1 second engine rattle on cold start up (M271)

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Off work again now and will keep this job moving. Undertray to come off, power steering pump and alternator to be moved. I have some new coolant so I’ll drain the old. I’ll order the cam solenoids tonight as well.
 
Decided to order a chain crimper to get this job done sooner rather than later. Everything has arrived other than my new thermostat, and cam magnets, which should be here in the next few days. I think I will leave the current guides in place, as I have inspected them and there seems to be no visible wear. All being well I should get this work done over the next two days.
 
Update: New chain has been fed in from the top and now the old chain is delinked and out.

Have a small problem, in that I opted not to get the camshaft locking tool. When I delinked the original chain the sprockets moved slightly, as if they were under tension. I can lever them back in line with the timing marks using a big screwdriver, but they do not stay there, and move back to what appears to be a resting point, half a centimetre away from the timing marks.
 
Update: New chain has been fed in from the top and now the old chain is delinked and out.

Have a small problem, in that I opted not to get the camshaft locking tool. When I delinked the original chain the sprockets moved slightly, as if they were under tension. I can lever them back in line with the timing marks using a big screwdriver, but they do not stay there, and move back to what appears to be a resting point, half a centimetre away from the timing marks.

Surely something can be improvised to lock the sprockets in place.....?
 
Further update: the exhaust side camshaft adjuster is solid when I try to move it with my hand, but the adjuster/gear on the intake side has a few millimetres of lateral play in it, just wondering if this is the norm or if both sides should not move at all.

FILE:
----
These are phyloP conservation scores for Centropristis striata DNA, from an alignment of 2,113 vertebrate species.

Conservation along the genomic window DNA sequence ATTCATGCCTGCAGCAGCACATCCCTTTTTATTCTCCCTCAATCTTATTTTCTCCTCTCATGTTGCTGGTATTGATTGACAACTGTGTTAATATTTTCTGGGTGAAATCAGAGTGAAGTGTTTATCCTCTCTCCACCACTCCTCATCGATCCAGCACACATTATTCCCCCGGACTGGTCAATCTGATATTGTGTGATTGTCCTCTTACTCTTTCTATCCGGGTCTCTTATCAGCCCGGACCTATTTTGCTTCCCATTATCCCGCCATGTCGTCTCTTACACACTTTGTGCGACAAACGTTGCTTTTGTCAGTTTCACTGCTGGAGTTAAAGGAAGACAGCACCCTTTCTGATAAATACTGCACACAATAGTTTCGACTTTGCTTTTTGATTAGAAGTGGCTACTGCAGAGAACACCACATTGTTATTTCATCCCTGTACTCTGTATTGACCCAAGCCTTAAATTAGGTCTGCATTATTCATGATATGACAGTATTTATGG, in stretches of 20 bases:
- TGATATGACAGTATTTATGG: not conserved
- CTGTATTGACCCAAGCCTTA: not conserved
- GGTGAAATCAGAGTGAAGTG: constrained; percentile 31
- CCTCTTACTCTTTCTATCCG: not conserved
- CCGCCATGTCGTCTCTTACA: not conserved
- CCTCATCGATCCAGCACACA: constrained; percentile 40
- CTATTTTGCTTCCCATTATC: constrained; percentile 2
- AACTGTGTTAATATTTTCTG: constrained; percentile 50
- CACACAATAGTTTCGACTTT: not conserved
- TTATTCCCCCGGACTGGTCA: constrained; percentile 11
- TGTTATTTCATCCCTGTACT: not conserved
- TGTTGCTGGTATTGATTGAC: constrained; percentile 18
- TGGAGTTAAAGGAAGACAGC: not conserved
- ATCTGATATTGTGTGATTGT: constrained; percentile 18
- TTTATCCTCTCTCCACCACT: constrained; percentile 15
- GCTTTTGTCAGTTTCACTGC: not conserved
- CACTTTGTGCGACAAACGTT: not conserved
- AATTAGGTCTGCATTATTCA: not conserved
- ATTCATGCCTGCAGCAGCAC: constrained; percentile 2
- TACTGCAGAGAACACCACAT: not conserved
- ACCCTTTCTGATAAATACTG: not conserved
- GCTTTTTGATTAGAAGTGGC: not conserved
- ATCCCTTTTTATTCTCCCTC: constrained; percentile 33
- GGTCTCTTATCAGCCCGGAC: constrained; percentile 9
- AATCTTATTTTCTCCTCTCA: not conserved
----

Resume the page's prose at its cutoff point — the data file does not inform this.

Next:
I believe these gears have a locking pin that is supposed to prevent this and they are prone to wearing.

It was on the intake side that the chain was making contact with the top of the engine cover.
 
I have completed the job successfully 🙂 will post a short piece soon with some notes for anyone attempting this job in the future. Rattle on cold start has gone and it runs well. Very pleased .
I’ll look forward to reading that . Good work buddy .
 
Well done!
 
Hi all,

Apologies for the delayed response on this thread. Due to the help and input everyone gave I have had it in my mind to reply here with my experiences for anyone attempting this job in the future.

Firstly, I did successfully replace the timing chain, camshaft magnets with pigtail extensions (cheap eBay ones, they work fine) and the chain tensioner. However, after a short while I noticed the engine is the same if not a little noisier on startup, so the issue was not resolved!

I am now thinking the issue is with the bottom chain that runs the oil pump, or the pump itself, leading to a slow building up of oil pressure and the tensioner not working as effectively for the first minute or two of the engine running. Just a hunch I have. This job is outside of my ability to complete at the moment. The car is currently parked up SORN as I have a company car, so perhaps one day I’ll get the engine out and do this job, but otherwise the car runs lovely and has had many long trips.

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For those attempting the timing chain replacement, here are my tips (not a guide, just tips to accompany whichever proper guide you are following):

Try to remove the camshaft/rocker cover without removing the air box. Removing the air box adds a lot of extra work and tedium, and you will need flexible long reach hose clamp pliers, without which you will eventually find yourself driving to a shop to get some. I have seen people post saying they removed the cover without touching the air box.

There are some retaining screws at the back right of the engine bay that keep the wiring loom tight to the top of the cover, try to remove this to give yourself enough play in the loom to shuffle the rocker cover out from underneath it.